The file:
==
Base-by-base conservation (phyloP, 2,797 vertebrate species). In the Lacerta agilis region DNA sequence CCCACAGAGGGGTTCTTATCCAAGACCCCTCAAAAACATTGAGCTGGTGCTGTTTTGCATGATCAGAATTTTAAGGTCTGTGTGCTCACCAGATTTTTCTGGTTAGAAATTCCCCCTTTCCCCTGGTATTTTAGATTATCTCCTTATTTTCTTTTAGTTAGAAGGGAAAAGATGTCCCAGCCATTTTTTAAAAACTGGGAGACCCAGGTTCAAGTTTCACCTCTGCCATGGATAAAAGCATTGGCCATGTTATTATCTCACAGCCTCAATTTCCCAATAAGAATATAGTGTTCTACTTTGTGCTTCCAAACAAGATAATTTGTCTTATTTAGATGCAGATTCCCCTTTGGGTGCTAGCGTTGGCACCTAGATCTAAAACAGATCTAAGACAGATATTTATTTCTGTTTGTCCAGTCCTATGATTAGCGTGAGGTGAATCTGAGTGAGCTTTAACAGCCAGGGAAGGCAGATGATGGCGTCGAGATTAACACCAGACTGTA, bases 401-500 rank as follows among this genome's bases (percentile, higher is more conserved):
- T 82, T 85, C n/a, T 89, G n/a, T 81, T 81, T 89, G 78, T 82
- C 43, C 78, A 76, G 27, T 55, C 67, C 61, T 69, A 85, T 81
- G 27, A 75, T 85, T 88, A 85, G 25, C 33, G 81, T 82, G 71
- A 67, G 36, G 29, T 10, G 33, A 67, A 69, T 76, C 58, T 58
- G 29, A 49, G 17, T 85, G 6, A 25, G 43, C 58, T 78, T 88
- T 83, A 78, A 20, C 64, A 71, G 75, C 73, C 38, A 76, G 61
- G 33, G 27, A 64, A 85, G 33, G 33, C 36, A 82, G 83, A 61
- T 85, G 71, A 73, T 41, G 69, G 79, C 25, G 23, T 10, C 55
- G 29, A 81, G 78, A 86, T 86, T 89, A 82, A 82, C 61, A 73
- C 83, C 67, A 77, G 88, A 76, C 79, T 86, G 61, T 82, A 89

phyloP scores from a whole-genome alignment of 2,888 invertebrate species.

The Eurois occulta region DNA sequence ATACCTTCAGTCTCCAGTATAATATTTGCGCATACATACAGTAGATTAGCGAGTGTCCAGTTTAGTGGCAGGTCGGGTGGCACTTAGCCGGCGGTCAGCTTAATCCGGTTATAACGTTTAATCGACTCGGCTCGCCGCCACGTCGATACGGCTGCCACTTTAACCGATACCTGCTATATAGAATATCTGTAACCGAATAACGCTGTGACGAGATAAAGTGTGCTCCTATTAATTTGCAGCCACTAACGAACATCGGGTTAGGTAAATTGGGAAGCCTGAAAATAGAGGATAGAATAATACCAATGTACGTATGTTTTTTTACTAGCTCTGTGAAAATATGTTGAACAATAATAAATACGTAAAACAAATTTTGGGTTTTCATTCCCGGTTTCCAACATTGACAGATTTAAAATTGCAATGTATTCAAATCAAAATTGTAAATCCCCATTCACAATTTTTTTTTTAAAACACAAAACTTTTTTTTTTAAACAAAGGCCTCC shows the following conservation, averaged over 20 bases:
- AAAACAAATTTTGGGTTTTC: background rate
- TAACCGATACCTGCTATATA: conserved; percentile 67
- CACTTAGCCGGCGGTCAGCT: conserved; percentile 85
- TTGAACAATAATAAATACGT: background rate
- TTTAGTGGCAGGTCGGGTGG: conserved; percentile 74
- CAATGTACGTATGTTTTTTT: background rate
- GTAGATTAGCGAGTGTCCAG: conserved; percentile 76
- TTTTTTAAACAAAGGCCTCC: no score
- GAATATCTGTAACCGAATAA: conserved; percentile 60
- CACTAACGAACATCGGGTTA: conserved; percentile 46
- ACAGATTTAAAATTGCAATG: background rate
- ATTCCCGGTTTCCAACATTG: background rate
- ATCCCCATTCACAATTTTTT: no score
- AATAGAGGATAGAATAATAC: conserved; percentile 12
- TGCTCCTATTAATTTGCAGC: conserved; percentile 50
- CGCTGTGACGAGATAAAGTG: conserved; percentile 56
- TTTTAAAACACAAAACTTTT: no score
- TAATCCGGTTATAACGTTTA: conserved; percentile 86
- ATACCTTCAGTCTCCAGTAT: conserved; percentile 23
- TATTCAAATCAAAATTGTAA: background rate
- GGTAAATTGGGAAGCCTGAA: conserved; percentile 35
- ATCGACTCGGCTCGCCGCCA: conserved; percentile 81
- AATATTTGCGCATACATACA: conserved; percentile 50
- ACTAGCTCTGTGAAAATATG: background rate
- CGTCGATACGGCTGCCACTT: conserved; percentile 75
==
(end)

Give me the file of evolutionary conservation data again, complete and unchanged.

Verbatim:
Base-by-base conservation (phyloP, 2,797 vertebrate species). In the Lacerta agilis region DNA sequence CCCACAGAGGGGTTCTTATCCAAGACCCCTCAAAAACATTGAGCTGGTGCTGTTTTGCATGATCAGAATTTTAAGGTCTGTGTGCTCACCAGATTTTTCTGGTTAGAAATTCCCCCTTTCCCCTGGTATTTTAGATTATCTCCTTATTTTCTTTTAGTTAGAAGGGAAAAGATGTCCCAGCCATTTTTTAAAAACTGGGAGACCCAGGTTCAAGTTTCACCTCTGCCATGGATAAAAGCATTGGCCATGTTATTATCTCACAGCCTCAATTTCCCAATAAGAATATAGTGTTCTACTTTGTGCTTCCAAACAAGATAATTTGTCTTATTTAGATGCAGATTCCCCTTTGGGTGCTAGCGTTGGCACCTAGATCTAAAACAGATCTAAGACAGATATTTATTTCTGTTTGTCCAGTCCTATGATTAGCGTGAGGTGAATCTGAGTGAGCTTTAACAGCCAGGGAAGGCAGATGATGGCGTCGAGATTAACACCAGACTGTA, bases 401-500 rank as follows among this genome's bases (percentile, higher is more conserved):
- T 82, T 85, C n/a, T 89, G n/a, T 81, T 81, T 89, G 78, T 82
- C 43, C 78, A 76, G 27, T 55, C 67, C 61, T 69, A 85, T 81
- G 27, A 75, T 85, T 88, A 85, G 25, C 33, G 81, T 82, G 71
- A 67, G 36, G 29, T 10, G 33, A 67, A 69, T 76, C 58, T 58
- G 29, A 49, G 17, T 85, G 6, A 25, G 43, C 58, T 78, T 88
- T 83, A 78, A 20, C 64, A 71, G 75, C 73, C 38, A 76, G 61
- G 33, G 27, A 64, A 85, G 33, G 33, C 36, A 82, G 83, A 61
- T 85, G 71, A 73, T 41, G 69, G 79, C 25, G 23, T 10, C 55
- G 29, A 81, G 78, A 86, T 86, T 89, A 82, A 82, C 61, A 73
- C 83, C 67, A 77, G 88, A 76, C 79, T 86, G 61, T 82, A 89

phyloP scores from a whole-genome alignment of 2,888 invertebrate species.

The Eurois occulta region DNA sequence ATACCTTCAGTCTCCAGTATAATATTTGCGCATACATACAGTAGATTAGCGAGTGTCCAGTTTAGTGGCAGGTCGGGTGGCACTTAGCCGGCGGTCAGCTTAATCCGGTTATAACGTTTAATCGACTCGGCTCGCCGCCACGTCGATACGGCTGCCACTTTAACCGATACCTGCTATATAGAATATCTGTAACCGAATAACGCTGTGACGAGATAAAGTGTGCTCCTATTAATTTGCAGCCACTAACGAACATCGGGTTAGGTAAATTGGGAAGCCTGAAAATAGAGGATAGAATAATACCAATGTACGTATGTTTTTTTACTAGCTCTGTGAAAATATGTTGAACAATAATAAATACGTAAAACAAATTTTGGGTTTTCATTCCCGGTTTCCAACATTGACAGATTTAAAATTGCAATGTATTCAAATCAAAATTGTAAATCCCCATTCACAATTTTTTTTTTAAAACACAAAACTTTTTTTTTTAAACAAAGGCCTCC shows the following conservation, averaged over 20 bases:
- AAAACAAATTTTGGGTTTTC: background rate
- TAACCGATACCTGCTATATA: conserved; percentile 67
- CACTTAGCCGGCGGTCAGCT: conserved; percentile 85
- TTGAACAATAATAAATACGT: background rate
- TTTAGTGGCAGGTCGGGTGG: conserved; percentile 74
- CAATGTACGTATGTTTTTTT: background rate
- GTAGATTAGCGAGTGTCCAG: conserved; percentile 76
- TTTTTTAAACAAAGGCCTCC: no score
- GAATATCTGTAACCGAATAA: conserved; percentile 60
- CACTAACGAACATCGGGTTA: conserved; percentile 46
- ACAGATTTAAAATTGCAATG: background rate
- ATTCCCGGTTTCCAACATTG: background rate
- ATCCCCATTCACAATTTTTT: no score
- AATAGAGGATAGAATAATAC: conserved; percentile 12
- TGCTCCTATTAATTTGCAGC: conserved; percentile 50
- CGCTGTGACGAGATAAAGTG: conserved; percentile 56
- TTTTAAAACACAAAACTTTT: no score
- TAATCCGGTTATAACGTTTA: conserved; percentile 86
- ATACCTTCAGTCTCCAGTAT: conserved; percentile 23
- TATTCAAATCAAAATTGTAA: background rate
- GGTAAATTGGGAAGCCTGAA: conserved; percentile 35
- ATCGACTCGGCTCGCCGCCA: conserved; percentile 81
- AATATTTGCGCATACATACA: conserved; percentile 50
- ACTAGCTCTGTGAAAATATG: background rate
- CGTCGATACGGCTGCCACTT: conserved; percentile 75